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Listening to a talk about banana cultivation on a cultural tour of Mto W Ambu, a town renowned for its bananas, plantains, and rice.
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a patch of leafy greens in Mto W Ambu
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A heard of zebu cattle – a breed known for its hardiness and ubiquitous in Tanzania – in Mto W Ambu. Cattle herding is one of the primary livelihoods of the Maasai people of the region
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A dinner buffet at Rhino Lodge in Ngorongoro Conservation area feature continental and local fare, including ugali – a cornmeal porridge – and peas in a tomato and coconut milk sauce.
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The national beer. Safari beer is also another type of lager available in Tanzania, as well as Tusker, a Kenyan variety. Tanzania also produces its own brand of gin called Konyagi, which is sweeter and has less juniper than the European and American varieties.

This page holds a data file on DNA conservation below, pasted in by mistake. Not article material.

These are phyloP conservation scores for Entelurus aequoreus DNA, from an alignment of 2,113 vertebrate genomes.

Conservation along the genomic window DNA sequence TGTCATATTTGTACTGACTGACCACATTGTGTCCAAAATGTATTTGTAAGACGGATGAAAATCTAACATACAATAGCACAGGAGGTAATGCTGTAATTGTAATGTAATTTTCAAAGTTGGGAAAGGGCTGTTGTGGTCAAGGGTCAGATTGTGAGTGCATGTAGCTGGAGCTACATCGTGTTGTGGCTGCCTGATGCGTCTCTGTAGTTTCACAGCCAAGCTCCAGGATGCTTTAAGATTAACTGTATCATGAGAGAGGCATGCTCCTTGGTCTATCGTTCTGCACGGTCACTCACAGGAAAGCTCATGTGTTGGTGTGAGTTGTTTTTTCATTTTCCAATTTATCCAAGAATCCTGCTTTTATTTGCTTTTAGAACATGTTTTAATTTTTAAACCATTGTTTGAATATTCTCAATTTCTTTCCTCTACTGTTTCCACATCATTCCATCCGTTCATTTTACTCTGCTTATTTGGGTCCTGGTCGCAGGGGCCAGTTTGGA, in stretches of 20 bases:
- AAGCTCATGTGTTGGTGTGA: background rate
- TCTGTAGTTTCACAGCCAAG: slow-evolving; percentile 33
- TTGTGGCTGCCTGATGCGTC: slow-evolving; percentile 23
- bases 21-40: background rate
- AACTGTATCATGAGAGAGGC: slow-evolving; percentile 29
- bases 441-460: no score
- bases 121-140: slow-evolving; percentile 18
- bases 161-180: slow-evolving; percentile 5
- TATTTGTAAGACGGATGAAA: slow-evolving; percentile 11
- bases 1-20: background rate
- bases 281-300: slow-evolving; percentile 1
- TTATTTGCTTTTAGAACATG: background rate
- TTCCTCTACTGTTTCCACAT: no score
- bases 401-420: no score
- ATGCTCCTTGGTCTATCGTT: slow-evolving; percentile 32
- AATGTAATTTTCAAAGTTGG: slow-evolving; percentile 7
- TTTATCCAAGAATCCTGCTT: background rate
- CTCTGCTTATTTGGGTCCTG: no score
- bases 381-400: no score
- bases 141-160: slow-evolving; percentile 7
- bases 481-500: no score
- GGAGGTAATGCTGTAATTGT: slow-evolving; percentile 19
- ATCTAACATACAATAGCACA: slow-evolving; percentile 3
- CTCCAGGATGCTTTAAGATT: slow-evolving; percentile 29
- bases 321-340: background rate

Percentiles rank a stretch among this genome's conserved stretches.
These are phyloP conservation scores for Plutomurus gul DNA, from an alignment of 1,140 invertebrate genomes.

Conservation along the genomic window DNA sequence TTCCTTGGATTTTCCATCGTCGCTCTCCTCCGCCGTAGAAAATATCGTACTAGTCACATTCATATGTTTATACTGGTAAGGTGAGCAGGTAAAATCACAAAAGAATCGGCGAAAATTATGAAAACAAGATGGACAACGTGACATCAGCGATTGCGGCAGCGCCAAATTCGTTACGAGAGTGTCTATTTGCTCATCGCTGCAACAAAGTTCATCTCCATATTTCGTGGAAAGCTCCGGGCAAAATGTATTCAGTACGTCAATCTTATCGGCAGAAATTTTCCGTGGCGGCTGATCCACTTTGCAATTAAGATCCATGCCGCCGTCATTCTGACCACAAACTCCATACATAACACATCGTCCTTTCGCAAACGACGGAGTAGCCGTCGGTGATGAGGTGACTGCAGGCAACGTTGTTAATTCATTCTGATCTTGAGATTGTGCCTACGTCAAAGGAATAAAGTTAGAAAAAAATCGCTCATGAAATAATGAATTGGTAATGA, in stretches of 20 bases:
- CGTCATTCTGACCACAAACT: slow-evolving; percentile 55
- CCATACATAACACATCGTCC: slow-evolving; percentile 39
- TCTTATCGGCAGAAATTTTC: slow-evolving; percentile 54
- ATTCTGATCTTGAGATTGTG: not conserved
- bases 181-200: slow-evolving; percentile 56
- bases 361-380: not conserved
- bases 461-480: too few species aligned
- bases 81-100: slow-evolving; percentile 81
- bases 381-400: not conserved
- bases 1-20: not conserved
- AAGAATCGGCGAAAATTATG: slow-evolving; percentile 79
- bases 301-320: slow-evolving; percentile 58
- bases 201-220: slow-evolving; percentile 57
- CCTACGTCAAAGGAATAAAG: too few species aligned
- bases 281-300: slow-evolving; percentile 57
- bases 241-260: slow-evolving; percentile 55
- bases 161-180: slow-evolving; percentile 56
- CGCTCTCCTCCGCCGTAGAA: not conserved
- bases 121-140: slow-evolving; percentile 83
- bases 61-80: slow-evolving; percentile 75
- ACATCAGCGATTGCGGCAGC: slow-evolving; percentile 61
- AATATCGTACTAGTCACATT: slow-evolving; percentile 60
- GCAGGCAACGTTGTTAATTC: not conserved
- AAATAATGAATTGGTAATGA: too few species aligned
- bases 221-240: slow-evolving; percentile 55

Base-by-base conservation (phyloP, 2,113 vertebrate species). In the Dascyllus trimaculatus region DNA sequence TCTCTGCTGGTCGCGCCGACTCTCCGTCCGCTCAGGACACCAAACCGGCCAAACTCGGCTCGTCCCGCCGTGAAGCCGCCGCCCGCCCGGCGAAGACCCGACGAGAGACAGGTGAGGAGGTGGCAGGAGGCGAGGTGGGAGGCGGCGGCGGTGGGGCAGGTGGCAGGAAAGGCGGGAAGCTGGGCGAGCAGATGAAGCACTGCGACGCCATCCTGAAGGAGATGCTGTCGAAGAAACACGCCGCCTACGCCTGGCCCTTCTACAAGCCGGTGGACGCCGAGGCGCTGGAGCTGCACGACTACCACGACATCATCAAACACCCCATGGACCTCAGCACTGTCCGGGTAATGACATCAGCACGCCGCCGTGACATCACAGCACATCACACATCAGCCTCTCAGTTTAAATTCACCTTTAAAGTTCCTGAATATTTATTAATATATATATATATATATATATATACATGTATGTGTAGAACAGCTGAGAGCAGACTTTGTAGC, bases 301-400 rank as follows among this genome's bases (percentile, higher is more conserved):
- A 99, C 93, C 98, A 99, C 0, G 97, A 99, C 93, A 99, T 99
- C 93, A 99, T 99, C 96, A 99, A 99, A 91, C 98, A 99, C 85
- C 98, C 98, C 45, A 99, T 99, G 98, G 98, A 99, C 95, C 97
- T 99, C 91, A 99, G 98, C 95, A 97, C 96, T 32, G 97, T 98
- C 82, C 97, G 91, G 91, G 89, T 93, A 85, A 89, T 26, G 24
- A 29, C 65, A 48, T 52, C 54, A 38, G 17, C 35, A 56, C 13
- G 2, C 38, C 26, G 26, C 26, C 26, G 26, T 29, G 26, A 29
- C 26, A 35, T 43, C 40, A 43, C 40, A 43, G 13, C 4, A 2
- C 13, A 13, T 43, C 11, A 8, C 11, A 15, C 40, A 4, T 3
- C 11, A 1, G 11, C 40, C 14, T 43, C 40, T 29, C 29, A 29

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Women selling plantains on the side of the road.
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skewers of beef, a traditional Maasai dish called Nyama Choma, is a popular street food throughout this region of Tanzania. Each skewer costs about 1,000 Tanzanian shillings, the equivalent of 50 cents.
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Banana and sprouted red millet beer, the specialty of the Chaka people. Originally from the area surrounding Mount Kilimanjaro, many tribe members moved to the town of Mto W Ambu. The beverage provides a great deal of vitamins and probiotics, and after Protestant missionaries discouraged its consumption, the health of local populations declined significantly.
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Enjoying the famous red bananas of Mto W Ambu.
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sweet, non alcoholic malt beverages and plantain chips are a popular snack throughout the region, and both are available at the rest stops within Serengeti National Park.